If we believe Hollywood, heart attacks are very dramatic where a main character (usually a man) clutches his chest, falls over and is carted away in an ambulance. The reality though can be quite different. What are the symptoms of a heart attack that we need to keep an eye out for?
First of all, let’s go back to basics. A heart attack happens when a blockage in the arteries that supply blood to the heart, called the coronary arteries become blocked rather suddenly. The heart muscle beyond this blockage is deprived of oxygen and begins to die. The sooner we can recognise that someone is having a heart attack, the sooner we can re-open the blocked artery, restoring blood supply and rescuing the heart muscle. Ideally, we like to reopen a blocked artery within 90 minutes from the time someone reaches hospital so every moment matters.
Sometimes, some of these symptoms come and go in a condition called angina. Angina is a condition where the blockage hasn’t happened suddenly but has built up over time. It still indicates that something is not right with the heart and still needs attention.
The symptoms of a heart attack are generally thought to be pain, pressure or discomfort in the chest, usually in the middle. Sometimes, its associated with that sensation travelling into the jaw, the arms or the back. Someone who is having a heart attack can also feel nauseous, break into a cold sweat or feel dizzy. Other people can feel very short of breath.
In women, the symptoms tend to be a little different. We think that this is because the biology of men and women’s hearts, as well as the way their heart experiences a heart attack is different. Women tend to have less pain or chest discomfort and have more shortness of breath, nausea or pain in other areas such as the neck, jaw, arm, tummy or back.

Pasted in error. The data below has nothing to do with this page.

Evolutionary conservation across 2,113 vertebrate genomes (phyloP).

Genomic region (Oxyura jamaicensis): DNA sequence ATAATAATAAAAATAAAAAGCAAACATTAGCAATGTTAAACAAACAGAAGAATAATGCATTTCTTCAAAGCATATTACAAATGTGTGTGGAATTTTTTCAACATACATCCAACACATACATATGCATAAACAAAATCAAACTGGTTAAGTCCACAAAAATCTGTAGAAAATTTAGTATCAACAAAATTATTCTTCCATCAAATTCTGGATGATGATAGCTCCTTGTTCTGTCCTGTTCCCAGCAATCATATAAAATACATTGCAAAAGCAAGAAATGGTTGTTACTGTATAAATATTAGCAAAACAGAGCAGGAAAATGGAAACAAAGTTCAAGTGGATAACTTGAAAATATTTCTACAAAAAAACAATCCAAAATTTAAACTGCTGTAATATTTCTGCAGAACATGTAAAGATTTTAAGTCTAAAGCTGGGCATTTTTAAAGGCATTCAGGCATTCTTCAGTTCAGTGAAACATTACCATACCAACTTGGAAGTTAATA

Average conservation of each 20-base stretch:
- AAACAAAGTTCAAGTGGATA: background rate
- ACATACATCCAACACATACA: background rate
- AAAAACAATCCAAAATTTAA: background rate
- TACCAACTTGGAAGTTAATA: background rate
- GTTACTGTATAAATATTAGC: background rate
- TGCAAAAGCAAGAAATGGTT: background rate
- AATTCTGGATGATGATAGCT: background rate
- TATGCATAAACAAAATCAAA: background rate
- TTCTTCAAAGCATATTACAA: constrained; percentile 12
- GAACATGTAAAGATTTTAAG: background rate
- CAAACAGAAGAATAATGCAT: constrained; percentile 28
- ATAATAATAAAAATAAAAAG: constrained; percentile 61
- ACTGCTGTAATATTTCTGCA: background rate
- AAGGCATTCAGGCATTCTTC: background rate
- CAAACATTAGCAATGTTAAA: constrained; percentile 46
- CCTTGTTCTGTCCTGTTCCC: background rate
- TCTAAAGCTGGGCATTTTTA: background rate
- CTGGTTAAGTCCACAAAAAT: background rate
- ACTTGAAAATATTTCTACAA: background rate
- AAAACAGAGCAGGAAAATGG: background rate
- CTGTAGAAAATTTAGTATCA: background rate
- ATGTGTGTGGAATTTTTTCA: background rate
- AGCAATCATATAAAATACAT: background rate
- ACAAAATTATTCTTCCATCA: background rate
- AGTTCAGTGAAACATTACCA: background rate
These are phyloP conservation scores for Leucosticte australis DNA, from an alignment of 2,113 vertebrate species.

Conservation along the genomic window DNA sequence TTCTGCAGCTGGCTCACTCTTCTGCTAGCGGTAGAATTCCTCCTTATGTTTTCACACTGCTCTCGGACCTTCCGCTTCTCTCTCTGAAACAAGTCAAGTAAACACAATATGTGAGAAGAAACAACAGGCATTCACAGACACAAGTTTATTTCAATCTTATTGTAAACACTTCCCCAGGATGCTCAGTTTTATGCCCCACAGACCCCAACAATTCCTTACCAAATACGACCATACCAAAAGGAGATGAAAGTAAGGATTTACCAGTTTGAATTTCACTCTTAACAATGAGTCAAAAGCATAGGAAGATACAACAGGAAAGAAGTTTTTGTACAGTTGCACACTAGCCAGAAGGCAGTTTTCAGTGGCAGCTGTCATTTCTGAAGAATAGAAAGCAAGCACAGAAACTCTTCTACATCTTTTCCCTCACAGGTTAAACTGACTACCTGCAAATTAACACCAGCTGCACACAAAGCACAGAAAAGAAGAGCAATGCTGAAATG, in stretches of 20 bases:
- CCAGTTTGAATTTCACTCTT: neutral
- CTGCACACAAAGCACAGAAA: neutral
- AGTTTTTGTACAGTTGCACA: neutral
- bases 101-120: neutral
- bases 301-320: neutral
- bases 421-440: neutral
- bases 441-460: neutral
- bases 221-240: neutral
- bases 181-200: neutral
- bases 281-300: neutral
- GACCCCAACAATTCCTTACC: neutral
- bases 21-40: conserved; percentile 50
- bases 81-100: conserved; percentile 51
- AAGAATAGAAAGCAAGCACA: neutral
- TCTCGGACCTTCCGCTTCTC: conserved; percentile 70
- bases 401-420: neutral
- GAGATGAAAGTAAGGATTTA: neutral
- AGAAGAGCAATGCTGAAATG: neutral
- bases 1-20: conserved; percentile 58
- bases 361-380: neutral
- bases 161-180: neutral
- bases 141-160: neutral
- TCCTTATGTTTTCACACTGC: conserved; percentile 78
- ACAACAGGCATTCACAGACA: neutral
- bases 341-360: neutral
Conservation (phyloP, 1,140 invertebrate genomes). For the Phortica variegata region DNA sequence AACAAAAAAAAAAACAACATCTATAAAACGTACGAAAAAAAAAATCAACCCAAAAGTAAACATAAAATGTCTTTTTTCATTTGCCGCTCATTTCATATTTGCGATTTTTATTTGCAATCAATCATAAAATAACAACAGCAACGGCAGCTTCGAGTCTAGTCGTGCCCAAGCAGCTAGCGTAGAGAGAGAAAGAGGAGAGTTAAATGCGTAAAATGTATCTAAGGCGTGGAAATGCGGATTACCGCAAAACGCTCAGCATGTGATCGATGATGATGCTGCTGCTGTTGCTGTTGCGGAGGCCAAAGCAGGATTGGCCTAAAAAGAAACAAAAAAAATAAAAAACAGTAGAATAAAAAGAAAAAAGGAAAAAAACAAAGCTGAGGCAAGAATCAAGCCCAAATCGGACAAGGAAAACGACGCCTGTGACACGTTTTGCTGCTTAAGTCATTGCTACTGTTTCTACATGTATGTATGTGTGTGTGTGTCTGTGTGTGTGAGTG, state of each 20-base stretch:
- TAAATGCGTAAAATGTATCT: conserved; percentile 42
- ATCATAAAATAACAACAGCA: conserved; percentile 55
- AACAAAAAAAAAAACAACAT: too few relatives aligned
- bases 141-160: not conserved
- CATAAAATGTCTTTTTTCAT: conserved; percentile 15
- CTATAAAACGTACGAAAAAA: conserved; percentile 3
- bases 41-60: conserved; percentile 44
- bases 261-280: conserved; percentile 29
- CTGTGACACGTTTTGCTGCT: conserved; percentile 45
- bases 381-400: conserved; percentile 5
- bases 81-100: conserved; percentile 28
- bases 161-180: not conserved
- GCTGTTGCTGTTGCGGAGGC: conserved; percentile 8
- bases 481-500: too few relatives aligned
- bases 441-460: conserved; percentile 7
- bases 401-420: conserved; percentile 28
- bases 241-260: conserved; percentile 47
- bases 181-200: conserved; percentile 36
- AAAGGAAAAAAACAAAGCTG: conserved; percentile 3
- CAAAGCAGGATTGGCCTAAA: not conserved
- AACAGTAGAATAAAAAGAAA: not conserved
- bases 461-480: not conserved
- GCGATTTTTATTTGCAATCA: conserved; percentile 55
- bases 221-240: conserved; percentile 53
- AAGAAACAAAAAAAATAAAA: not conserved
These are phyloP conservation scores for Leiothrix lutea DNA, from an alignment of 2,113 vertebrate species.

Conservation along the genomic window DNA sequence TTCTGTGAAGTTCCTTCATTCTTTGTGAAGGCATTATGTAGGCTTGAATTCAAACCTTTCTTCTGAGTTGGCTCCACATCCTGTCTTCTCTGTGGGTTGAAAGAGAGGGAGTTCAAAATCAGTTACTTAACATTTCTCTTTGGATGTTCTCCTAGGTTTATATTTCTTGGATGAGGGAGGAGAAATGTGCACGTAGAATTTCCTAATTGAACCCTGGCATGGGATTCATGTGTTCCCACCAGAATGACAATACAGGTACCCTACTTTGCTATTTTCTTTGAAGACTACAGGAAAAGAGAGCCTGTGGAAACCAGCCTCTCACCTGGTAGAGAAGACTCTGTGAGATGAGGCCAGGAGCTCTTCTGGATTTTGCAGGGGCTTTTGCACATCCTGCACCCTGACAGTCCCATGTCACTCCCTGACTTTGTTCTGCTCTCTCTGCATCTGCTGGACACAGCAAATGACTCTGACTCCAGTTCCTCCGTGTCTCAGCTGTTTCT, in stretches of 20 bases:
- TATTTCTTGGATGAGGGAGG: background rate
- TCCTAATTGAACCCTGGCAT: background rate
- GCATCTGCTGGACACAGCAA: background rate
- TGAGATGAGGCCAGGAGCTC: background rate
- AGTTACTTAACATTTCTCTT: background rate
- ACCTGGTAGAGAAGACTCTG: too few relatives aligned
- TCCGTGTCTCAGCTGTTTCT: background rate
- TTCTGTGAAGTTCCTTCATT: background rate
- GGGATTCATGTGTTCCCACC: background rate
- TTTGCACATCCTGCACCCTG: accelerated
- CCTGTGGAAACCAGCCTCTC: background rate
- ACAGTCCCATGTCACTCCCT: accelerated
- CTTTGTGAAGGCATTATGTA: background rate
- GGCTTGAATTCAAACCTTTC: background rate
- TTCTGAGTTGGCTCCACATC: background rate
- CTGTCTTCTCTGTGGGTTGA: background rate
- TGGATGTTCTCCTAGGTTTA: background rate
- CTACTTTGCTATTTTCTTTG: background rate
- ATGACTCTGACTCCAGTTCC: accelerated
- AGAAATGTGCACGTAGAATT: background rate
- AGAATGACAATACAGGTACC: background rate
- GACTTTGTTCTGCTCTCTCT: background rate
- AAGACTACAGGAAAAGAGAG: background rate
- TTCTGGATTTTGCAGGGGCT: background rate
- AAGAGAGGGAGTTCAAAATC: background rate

It’s also reasonably common in both men but especially women to not experience chest pain but rather a vague discomfort. Some people even feel a kind of heart burn, where they get pain in the upper belly, just below the rib cage. It feels kind of similar to heartburn so can be quite confusing.
What should you do if you think someone or you are experiencing a heart attack? The most important thing is calling 000 and getting an ambulance – it’s never wrong to call an ambulance when you’re worried about your heart. Don’t try and drive yourself, or someone else. After that, here are some steps you can follow.
- Stop what you’re doing and rest immediately
- Tell someone what is happening if you’re near to someone else
- If you have a heart medication such as GTN spray, take a dose to see how your symptoms respond
- Unless you have an allergy to aspirin, or have been told not to take it by your doctor, chew 300mg of aspirin while you call the ambulance. The aspirin thins the blood a little and can help to restore blood flow down the coronary arteries
Remember that time is heart so get help as soon as you can.